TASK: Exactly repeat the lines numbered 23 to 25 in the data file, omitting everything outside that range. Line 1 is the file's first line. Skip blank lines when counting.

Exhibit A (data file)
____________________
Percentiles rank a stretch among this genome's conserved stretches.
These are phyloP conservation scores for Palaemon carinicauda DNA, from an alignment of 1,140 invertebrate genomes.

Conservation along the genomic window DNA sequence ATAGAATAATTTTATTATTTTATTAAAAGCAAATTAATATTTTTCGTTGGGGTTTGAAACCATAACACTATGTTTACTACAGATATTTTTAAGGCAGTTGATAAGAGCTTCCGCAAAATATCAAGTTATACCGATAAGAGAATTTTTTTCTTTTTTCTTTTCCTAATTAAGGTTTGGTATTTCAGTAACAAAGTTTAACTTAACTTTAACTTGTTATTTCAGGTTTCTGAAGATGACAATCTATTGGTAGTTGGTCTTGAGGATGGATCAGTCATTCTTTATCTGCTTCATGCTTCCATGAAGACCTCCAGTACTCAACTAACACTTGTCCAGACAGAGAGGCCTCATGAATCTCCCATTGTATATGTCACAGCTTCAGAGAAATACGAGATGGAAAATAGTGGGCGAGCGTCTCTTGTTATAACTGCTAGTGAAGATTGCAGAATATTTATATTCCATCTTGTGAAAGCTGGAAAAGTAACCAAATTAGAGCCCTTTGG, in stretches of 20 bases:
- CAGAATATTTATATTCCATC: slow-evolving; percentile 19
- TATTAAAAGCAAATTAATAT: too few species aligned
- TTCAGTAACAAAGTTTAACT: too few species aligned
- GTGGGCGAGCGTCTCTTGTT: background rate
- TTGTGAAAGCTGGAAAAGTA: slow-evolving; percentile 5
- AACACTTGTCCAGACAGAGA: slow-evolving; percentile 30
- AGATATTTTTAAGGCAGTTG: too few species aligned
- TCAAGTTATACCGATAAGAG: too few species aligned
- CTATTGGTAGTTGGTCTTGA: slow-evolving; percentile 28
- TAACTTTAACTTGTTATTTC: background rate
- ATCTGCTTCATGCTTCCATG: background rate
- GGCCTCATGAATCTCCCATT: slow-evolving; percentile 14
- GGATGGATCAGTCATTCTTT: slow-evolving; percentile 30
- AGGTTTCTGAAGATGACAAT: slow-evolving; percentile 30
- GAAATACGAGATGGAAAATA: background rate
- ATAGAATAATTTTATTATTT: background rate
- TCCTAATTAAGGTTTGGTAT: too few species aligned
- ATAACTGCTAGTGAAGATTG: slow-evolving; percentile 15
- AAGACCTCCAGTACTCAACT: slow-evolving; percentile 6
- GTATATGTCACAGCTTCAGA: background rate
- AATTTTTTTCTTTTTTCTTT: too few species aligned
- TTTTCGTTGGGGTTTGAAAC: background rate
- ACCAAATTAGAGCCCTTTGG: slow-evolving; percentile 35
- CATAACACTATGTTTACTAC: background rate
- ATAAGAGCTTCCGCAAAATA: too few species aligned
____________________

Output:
- GTATATGTCACAGCTTCAGA: background rate
- AATTTTTTTCTTTTTTCTTT: too few species aligned
- TTTTCGTTGGGGTTTGAAAC: background rate